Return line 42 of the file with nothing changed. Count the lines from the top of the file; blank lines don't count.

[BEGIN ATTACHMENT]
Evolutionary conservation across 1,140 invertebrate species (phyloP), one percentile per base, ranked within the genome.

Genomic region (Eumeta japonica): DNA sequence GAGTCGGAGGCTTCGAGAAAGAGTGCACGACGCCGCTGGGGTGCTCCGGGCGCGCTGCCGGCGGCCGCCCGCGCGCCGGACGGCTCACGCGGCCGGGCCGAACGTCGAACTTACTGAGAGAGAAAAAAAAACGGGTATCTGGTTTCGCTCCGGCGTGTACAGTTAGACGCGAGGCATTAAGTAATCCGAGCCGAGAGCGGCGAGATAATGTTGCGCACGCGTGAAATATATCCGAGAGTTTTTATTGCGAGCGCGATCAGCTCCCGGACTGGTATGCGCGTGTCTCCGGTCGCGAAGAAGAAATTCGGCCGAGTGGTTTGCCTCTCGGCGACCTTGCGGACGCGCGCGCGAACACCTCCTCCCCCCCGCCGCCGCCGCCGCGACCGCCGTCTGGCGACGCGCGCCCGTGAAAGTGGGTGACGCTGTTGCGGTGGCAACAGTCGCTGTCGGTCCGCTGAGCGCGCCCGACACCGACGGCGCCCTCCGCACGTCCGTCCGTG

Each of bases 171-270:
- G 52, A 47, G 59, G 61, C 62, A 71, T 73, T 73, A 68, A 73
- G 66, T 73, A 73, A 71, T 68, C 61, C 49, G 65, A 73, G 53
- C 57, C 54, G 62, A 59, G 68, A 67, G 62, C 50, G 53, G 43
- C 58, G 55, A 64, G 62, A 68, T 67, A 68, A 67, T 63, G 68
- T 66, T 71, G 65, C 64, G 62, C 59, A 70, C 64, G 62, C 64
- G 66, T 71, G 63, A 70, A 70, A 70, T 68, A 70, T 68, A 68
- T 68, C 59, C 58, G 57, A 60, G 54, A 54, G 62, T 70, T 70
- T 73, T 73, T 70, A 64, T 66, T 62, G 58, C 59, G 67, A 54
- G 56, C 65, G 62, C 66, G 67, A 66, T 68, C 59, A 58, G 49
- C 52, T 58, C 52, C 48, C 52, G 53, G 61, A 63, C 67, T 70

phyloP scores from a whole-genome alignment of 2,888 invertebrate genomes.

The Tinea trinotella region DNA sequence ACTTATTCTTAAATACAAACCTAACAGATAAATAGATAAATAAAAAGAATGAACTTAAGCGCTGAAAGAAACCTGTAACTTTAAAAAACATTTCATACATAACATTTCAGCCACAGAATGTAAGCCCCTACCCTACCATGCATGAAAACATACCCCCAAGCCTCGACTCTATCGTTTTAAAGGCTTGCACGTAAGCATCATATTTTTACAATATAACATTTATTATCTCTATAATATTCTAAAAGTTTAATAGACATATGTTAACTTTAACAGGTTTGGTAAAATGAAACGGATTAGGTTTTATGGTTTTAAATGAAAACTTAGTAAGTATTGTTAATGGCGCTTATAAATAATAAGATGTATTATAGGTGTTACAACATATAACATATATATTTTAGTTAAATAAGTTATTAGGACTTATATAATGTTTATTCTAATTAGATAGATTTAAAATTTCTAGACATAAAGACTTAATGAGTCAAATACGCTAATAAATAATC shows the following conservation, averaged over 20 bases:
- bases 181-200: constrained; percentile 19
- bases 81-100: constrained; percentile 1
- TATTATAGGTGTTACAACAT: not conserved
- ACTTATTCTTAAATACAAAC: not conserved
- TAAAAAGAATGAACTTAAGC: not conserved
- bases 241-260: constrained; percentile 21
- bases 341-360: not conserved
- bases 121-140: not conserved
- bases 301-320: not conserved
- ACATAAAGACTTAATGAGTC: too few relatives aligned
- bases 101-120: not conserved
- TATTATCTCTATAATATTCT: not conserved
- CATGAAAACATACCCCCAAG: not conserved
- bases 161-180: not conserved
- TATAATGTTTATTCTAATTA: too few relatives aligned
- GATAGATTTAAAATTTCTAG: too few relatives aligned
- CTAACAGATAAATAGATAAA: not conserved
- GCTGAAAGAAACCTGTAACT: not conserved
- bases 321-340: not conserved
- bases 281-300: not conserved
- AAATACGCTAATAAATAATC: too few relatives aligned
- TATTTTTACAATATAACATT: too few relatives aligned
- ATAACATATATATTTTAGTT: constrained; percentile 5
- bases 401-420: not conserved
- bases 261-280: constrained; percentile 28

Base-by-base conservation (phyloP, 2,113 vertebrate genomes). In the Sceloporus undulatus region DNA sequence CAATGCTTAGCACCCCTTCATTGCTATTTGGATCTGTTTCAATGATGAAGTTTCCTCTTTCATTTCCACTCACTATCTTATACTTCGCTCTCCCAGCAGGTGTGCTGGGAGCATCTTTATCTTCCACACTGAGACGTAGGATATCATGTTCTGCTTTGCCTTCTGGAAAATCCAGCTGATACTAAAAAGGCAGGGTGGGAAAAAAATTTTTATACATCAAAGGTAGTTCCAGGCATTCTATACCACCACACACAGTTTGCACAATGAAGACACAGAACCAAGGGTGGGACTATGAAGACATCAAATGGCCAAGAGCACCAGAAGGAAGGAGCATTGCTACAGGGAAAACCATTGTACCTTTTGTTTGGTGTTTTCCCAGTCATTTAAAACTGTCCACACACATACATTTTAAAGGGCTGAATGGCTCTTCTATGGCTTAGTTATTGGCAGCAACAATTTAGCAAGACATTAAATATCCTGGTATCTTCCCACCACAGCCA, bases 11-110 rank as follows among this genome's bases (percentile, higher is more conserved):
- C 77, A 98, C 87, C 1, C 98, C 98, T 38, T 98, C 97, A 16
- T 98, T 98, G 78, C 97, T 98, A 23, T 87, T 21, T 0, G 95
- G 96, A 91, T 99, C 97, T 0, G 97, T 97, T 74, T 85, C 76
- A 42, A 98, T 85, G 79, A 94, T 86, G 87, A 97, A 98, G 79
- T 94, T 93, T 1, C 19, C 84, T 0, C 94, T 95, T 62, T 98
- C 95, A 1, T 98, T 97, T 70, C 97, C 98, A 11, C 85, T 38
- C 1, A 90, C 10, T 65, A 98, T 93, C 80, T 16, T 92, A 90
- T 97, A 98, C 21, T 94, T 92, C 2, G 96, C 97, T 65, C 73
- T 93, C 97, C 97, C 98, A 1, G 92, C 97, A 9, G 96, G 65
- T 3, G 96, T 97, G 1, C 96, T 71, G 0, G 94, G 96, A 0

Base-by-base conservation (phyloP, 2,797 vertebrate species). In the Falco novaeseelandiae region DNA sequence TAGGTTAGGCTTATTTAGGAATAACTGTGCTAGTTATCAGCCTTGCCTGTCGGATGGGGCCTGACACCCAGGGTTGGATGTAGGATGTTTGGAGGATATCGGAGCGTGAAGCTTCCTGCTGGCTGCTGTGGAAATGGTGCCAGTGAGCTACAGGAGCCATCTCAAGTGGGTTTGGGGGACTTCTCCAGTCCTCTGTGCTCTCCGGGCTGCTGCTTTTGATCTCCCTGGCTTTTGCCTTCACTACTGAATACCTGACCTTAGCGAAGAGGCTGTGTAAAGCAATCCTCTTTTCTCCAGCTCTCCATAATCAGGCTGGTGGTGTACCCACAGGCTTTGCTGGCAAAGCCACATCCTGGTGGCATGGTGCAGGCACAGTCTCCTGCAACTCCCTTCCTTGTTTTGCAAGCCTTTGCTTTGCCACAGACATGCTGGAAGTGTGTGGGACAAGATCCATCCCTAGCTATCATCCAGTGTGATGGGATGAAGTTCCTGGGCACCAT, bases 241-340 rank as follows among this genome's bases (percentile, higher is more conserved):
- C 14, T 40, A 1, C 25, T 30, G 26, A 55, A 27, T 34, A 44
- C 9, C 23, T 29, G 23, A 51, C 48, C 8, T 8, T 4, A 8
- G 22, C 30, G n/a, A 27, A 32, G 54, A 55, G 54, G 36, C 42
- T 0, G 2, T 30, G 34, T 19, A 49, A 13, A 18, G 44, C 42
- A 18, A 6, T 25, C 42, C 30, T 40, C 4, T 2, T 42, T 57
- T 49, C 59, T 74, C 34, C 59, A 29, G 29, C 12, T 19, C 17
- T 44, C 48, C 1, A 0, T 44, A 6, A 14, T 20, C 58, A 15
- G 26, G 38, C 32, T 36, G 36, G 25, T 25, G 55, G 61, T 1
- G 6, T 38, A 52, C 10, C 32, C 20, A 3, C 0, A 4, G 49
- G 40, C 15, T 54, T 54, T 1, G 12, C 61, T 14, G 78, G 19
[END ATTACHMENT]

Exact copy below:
- C 77, A 98, C 87, C 1, C 98, C 98, T 38, T 98, C 97, A 16